Tributes to Scientists


Did I see Dr. Bert Hölldobler at the Ants: Nature's Secret Power film screening Saturday night? Let me give you a hint:

The event was a golden opportunity to meet Dr. Hölldobler because the crowd was small (Arizona State University was having a lot of competing activities for Night of the Open Door.)

He started the evening with a brief overview of how the movie came about. It all started when director and cinematographer Wolfgang Thaler had the idea for a movie about ants and contacted Dr. Hölldobler. It was about the same time he was retiring from the University of Würzburg, so he wasn't sure about the project. Once he had seen a copy of Thaler's Bees - Tales From the Hive, however, he said he realized the idea had potential. (By the way, Dr. Hölldobler said that Tales from the Hive is the best movie about honey bees he has ever seen).

The final product of their collaboration is the award-winning documentary, Ants: Nature's Secret Power. It is a complex story that offers both glimpses into the "alien" world of ants for the layperson and peeks into the intriguing experimental techniques used in a high-powered ant research facility for the myrmecologist.

The visuals are outstanding for the most part, as you would expect from an experienced director. Dr. Hölldobler said he was particularly impressed that Thaler had the patience to wait for the ants to do what he wanted them to. He didn't rush shots. After the movie was shown, Dr. Hölldobler answered questions. His discussion of the part of the movie about the ants tending mealybugs was particularly intriguing. If you have seen the movie (or watch it below), you might remember the dark-colored Dolichodorus cuspidatus (with the golden hairs on their gaster) that were moving around Malaicoccus mealybugs like humans tend to domesticated cattle. He said Ulrich Maschwitz found that D. cuspidatus not only move around the mealybugs to find the best resources for them, but also cart their own colonies along, too. The ants do not build permanent nests, but are essentially nomadic, following their mealybug herds (See Journey to the Ants: A Story of Scientific Exploration by Bert Hölldobler, Edward O. Wilson pp. 149-150 for more information).

He also talked about the scene of the excavation of the leafcutter ants' nest, which reveals an extraordinary and massive underground structure. He said some of the trails underground extend 90 m or more from the nest. He also mentioned the conflicts that occur in that part of Argentina because the leafcutter ants and agriculture are at odds.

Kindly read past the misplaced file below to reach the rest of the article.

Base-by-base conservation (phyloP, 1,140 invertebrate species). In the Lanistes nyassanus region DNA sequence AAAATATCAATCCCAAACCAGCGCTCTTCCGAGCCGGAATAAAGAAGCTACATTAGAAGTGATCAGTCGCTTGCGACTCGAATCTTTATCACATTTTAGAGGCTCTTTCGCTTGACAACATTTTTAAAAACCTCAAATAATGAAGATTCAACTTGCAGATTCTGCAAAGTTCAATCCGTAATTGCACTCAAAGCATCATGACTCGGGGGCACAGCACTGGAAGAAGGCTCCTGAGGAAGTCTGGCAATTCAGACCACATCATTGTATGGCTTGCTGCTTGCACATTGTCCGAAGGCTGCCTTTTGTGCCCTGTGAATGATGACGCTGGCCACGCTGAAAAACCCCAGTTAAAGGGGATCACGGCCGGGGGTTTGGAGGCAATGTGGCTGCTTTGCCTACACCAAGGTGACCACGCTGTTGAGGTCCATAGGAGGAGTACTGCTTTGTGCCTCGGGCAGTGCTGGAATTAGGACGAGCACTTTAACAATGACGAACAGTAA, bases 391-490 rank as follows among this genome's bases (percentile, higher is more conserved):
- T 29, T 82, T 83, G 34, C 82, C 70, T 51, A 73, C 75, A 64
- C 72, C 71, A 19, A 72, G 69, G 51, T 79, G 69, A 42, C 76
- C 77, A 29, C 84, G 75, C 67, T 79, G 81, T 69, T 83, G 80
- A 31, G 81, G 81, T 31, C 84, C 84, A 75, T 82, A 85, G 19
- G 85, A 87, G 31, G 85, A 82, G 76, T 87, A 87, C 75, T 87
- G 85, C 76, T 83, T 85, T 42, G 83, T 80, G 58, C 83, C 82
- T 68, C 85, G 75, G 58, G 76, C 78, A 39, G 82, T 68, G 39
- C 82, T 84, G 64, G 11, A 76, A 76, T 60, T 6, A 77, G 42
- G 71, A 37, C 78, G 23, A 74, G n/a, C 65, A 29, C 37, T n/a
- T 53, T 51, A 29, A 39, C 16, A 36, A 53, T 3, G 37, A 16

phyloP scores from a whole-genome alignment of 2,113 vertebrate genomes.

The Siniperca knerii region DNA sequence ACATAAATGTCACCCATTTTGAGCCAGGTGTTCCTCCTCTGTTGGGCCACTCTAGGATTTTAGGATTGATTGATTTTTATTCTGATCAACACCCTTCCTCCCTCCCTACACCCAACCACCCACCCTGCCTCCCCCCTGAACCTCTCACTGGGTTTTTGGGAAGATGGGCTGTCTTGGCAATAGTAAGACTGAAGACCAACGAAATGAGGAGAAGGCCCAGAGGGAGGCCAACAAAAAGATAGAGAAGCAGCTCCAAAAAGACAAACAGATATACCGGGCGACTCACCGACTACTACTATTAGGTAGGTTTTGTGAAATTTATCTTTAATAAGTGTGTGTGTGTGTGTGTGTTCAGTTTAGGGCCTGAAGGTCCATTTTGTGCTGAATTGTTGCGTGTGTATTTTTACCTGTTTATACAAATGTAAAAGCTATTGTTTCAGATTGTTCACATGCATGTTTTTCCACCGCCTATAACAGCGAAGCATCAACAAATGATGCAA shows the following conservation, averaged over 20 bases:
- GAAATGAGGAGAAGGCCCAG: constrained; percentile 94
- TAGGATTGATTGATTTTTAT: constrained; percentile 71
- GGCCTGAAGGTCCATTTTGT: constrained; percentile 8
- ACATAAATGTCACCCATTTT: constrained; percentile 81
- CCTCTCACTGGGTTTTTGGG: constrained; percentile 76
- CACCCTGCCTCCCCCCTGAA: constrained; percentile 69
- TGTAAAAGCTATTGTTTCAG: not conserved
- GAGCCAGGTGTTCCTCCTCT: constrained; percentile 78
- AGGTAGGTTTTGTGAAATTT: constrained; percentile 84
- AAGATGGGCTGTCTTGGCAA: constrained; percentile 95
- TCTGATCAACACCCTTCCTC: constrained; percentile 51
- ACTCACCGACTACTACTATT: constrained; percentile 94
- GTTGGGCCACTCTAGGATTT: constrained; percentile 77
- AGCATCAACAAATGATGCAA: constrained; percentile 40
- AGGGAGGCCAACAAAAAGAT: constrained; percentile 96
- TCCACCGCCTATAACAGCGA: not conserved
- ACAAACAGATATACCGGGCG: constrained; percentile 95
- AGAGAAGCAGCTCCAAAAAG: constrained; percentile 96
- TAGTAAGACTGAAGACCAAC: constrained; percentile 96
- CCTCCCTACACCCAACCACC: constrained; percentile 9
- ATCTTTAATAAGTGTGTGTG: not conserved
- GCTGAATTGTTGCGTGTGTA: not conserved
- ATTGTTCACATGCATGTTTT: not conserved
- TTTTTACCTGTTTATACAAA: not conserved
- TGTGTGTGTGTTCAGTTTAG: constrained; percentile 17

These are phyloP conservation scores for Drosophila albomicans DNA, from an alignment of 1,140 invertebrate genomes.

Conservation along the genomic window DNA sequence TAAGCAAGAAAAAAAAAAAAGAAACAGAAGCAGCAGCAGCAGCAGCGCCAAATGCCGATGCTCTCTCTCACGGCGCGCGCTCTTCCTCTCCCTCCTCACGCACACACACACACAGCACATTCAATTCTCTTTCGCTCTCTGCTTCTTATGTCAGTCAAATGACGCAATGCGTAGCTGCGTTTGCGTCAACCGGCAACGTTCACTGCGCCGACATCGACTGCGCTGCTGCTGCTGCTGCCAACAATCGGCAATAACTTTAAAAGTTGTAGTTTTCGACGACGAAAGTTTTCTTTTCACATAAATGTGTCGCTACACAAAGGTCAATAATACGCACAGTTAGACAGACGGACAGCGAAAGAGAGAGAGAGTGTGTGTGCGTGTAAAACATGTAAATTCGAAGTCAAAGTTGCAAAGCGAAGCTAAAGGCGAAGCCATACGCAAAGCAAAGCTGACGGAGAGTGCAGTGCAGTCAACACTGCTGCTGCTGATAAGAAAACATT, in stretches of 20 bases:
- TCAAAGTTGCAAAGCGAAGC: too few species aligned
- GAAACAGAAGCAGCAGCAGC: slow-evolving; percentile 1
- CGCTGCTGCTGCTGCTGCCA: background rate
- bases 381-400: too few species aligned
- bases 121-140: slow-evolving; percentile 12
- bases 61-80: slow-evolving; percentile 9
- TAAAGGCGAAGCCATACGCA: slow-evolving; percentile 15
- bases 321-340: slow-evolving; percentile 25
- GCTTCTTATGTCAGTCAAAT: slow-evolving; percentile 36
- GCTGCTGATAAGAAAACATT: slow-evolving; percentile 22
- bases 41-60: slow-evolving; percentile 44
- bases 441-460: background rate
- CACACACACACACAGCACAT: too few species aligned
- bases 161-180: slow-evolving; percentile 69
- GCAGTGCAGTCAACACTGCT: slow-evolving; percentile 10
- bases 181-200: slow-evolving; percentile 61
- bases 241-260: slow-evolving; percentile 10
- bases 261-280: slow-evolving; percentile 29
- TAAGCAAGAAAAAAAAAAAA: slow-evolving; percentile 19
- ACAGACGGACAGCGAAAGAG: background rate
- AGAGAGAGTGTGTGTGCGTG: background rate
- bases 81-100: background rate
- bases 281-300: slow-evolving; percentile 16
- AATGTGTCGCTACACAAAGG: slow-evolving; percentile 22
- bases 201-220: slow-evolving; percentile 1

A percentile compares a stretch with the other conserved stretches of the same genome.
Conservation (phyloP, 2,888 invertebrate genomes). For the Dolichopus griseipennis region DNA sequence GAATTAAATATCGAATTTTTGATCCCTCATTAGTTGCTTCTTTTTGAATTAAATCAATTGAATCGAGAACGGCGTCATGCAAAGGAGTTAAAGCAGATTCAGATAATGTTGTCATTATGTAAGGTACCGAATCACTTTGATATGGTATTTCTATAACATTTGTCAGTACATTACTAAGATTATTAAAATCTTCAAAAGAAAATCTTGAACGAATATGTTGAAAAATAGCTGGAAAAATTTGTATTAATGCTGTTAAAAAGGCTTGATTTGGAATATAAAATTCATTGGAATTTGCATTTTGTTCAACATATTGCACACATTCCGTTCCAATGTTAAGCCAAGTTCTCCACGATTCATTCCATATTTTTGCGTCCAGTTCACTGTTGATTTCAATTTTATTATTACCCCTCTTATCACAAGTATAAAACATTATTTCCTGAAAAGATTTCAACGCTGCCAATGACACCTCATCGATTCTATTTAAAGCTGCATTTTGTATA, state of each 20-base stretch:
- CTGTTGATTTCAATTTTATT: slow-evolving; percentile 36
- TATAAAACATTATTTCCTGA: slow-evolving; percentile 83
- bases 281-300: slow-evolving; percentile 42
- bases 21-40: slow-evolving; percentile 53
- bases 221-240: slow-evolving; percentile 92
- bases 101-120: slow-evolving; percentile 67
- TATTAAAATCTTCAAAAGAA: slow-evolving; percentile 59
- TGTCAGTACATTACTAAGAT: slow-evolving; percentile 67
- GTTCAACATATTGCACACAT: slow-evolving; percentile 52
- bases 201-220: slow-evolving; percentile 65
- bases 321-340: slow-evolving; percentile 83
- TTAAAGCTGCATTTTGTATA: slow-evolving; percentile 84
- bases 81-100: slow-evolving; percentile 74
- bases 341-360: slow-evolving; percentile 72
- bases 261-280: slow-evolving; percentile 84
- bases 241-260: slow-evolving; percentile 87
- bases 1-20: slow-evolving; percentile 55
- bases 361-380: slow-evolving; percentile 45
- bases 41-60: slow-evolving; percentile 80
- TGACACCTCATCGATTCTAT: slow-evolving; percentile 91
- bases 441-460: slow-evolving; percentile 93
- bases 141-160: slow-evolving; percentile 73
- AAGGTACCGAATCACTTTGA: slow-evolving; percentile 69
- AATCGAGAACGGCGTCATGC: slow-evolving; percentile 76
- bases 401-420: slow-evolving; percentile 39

Listening to the passion in his voice, you can tell that Bert Hölldobler is still as excited about ants as he was when he started studying them as a young boy. It was definitely an informative and enjoyable evening. Have you seen Ants:  Nature's Secret Power? If not, I was able to find it on YouTube. Not the same as the big screen, but it is still pretty awesome, don't you think?



For more information, try:

As Ossein correctly commented, the naturalist who first realized that leafcutter ants were feeding on fungi rather than leaves (trivia question in the Fungus Gardener post) was Thomas Belt.

I first ran across Thomas Belt in the selection of essays about insects, Insect Lives edited by Erich Hoyt and Ted Schultz. In this collection the editors included two essays from Belt's book The Naturalist in Nicaragua (1874):  "Army Ants," and "The Ant and the Acacia Tree."

Thomas Belt (1832-1878) was a mining engineer by profession, but he was also a superb naturalist. When his work took him to places like Nicaragua he was able to put his keen interest and observation skills to good use. When examining leafcutter ants, Belt discussed the likelihood that many local trees and plants were probably less suitable for leafcutter ant gardens than undefended crop plants brought in from other areas. In addition to noting the leafcutters' use of fungal gardens, Belt also first recognized the nature of the relationship between "bull's-horn" acacias and ants, and that Cecropia stems provided homes for ants.